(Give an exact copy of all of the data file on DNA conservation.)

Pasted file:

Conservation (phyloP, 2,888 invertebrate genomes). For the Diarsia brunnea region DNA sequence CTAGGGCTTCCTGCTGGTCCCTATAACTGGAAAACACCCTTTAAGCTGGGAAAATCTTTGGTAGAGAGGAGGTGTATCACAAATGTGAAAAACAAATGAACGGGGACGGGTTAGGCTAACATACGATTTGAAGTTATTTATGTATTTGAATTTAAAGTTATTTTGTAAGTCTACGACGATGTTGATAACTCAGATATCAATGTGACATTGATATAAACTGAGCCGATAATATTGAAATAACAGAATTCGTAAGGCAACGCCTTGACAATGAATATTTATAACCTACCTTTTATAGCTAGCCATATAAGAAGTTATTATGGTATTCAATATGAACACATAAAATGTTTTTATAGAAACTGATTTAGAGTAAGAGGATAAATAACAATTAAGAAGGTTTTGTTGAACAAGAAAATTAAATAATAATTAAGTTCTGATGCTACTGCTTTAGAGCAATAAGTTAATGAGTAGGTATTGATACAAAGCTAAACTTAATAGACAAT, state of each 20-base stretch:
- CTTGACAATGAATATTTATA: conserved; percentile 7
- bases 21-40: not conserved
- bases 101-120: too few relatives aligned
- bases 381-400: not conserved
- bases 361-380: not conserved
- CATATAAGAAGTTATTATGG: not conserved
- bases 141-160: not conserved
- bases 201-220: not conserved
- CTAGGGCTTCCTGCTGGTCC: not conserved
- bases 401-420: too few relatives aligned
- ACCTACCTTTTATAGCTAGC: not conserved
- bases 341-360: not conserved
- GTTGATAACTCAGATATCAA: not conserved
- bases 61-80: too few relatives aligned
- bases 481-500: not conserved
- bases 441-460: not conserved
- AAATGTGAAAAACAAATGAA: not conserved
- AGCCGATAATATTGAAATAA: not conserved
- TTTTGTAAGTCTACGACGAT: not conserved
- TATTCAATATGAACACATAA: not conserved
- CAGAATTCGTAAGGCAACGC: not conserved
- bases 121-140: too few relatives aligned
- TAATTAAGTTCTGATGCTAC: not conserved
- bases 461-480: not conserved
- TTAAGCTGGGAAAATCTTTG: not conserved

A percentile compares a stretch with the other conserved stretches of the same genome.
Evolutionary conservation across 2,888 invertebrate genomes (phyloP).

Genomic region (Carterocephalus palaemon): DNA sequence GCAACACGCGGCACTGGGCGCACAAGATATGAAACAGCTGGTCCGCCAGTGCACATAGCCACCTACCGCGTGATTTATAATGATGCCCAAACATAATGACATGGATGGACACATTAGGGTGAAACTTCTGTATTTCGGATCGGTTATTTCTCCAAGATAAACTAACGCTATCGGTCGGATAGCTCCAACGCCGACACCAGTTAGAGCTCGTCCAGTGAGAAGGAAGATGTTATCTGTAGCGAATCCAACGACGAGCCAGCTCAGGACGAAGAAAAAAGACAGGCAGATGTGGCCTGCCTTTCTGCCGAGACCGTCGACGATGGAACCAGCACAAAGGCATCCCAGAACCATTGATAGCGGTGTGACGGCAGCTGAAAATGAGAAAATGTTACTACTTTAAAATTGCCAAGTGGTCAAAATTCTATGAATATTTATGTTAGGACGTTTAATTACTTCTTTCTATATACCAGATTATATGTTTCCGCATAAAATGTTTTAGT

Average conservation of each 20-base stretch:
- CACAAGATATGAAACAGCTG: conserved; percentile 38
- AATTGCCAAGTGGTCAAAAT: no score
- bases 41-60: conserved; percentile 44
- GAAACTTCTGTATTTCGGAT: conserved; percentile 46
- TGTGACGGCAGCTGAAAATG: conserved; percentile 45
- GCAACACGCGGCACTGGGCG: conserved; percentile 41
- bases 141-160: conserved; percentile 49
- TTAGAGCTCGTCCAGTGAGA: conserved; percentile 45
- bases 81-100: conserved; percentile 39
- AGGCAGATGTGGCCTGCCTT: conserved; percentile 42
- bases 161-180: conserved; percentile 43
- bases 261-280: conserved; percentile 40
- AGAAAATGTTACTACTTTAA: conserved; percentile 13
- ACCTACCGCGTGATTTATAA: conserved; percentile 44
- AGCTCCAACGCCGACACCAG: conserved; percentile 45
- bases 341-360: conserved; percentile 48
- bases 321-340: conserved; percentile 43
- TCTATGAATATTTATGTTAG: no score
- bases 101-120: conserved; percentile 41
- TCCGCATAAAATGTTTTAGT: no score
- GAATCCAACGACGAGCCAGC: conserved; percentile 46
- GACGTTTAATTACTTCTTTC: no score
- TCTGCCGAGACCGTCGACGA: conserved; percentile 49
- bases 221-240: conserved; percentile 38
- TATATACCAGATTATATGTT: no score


Conservation (phyloP, 2,888 invertebrate genomes). For the Diarsia brunnea region DNA sequence CTAGGGCTTCCTGCTGGTCCCTATAACTGGAAAACACCCTTTAAGCTGGGAAAATCTTTGGTAGAGAGGAGGTGTATCACAAATGTGAAAAACAAATGAACGGGGACGGGTTAGGCTAACATACGATTTGAAGTTATTTATGTATTTGAATTTAAAGTTATTTTGTAAGTCTACGACGATGTTGATAACTCAGATATCAATGTGACATTGATATAAACTGAGCCGATAATATTGAAATAACAGAATTCGTAAGGCAACGCCTTGACAATGAATATTTATAACCTACCTTTTATAGCTAGCCATATAAGAAGTTATTATGGTATTCAATATGAACACATAAAATGTTTTTATAGAAACTGATTTAGAGTAAGAGGATAAATAACAATTAAGAAGGTTTTGTTGAACAAGAAAATTAAATAATAATTAAGTTCTGATGCTACTGCTTTAGAGCAATAAGTTAATGAGTAGGTATTGATACAAAGCTAAACTTAATAGACAAT, state of each 20-base stretch:
- CTTGACAATGAATATTTATA: conserved; percentile 7
- bases 21-40: not conserved
- bases 101-120: too few relatives aligned
- bases 381-400: not conserved
- bases 361-380: not conserved
- CATATAAGAAGTTATTATGG: not conserved
- bases 141-160: not conserved
- bases 201-220: not conserved
- CTAGGGCTTCCTGCTGGTCC: not conserved
- bases 401-420: too few relatives aligned
- ACCTACCTTTTATAGCTAGC: not conserved
- bases 341-360: not conserved
- GTTGATAACTCAGATATCAA: not conserved
- bases 61-80: too few relatives aligned
- bases 481-500: not conserved
- bases 441-460: not conserved
- AAATGTGAAAAACAAATGAA: not conserved
- AGCCGATAATATTGAAATAA: not conserved
- TTTTGTAAGTCTACGACGAT: not conserved
- TATTCAATATGAACACATAA: not conserved
- CAGAATTCGTAAGGCAACGC: not conserved
- bases 121-140: too few relatives aligned
- TAATTAAGTTCTGATGCTAC: not conserved
- bases 461-480: not conserved
- TTAAGCTGGGAAAATCTTTG: not conserved

A percentile compares a stretch with the other conserved stretches of the same genome.
Evolutionary conservation across 2,888 invertebrate genomes (phyloP).

Genomic region (Carterocephalus palaemon): DNA sequence GCAACACGCGGCACTGGGCGCACAAGATATGAAACAGCTGGTCCGCCAGTGCACATAGCCACCTACCGCGTGATTTATAATGATGCCCAAACATAATGACATGGATGGACACATTAGGGTGAAACTTCTGTATTTCGGATCGGTTATTTCTCCAAGATAAACTAACGCTATCGGTCGGATAGCTCCAACGCCGACACCAGTTAGAGCTCGTCCAGTGAGAAGGAAGATGTTATCTGTAGCGAATCCAACGACGAGCCAGCTCAGGACGAAGAAAAAAGACAGGCAGATGTGGCCTGCCTTTCTGCCGAGACCGTCGACGATGGAACCAGCACAAAGGCATCCCAGAACCATTGATAGCGGTGTGACGGCAGCTGAAAATGAGAAAATGTTACTACTTTAAAATTGCCAAGTGGTCAAAATTCTATGAATATTTATGTTAGGACGTTTAATTACTTCTTTCTATATACCAGATTATATGTTTCCGCATAAAATGTTTTAGT

Average conservation of each 20-base stretch:
- CACAAGATATGAAACAGCTG: conserved; percentile 38
- AATTGCCAAGTGGTCAAAAT: no score
- bases 41-60: conserved; percentile 44
- GAAACTTCTGTATTTCGGAT: conserved; percentile 46
- TGTGACGGCAGCTGAAAATG: conserved; percentile 45
- GCAACACGCGGCACTGGGCG: conserved; percentile 41
- bases 141-160: conserved; percentile 49
- TTAGAGCTCGTCCAGTGAGA: conserved; percentile 45
- bases 81-100: conserved; percentile 39
- AGGCAGATGTGGCCTGCCTT: conserved; percentile 42
- bases 161-180: conserved; percentile 43
- bases 261-280: conserved; percentile 40
- AGAAAATGTTACTACTTTAA: conserved; percentile 13
- ACCTACCGCGTGATTTATAA: conserved; percentile 44
- AGCTCCAACGCCGACACCAG: conserved; percentile 45
- bases 341-360: conserved; percentile 48
- bases 321-340: conserved; percentile 43
- TCTATGAATATTTATGTTAG: no score
- bases 101-120: conserved; percentile 41
- TCCGCATAAAATGTTTTAGT: no score
- GAATCCAACGACGAGCCAGC: conserved; percentile 46
- GACGTTTAATTACTTCTTTC: no score
- TCTGCCGAGACCGTCGACGA: conserved; percentile 49
- bases 221-240: conserved; percentile 38
- TATATACCAGATTATATGTT: no score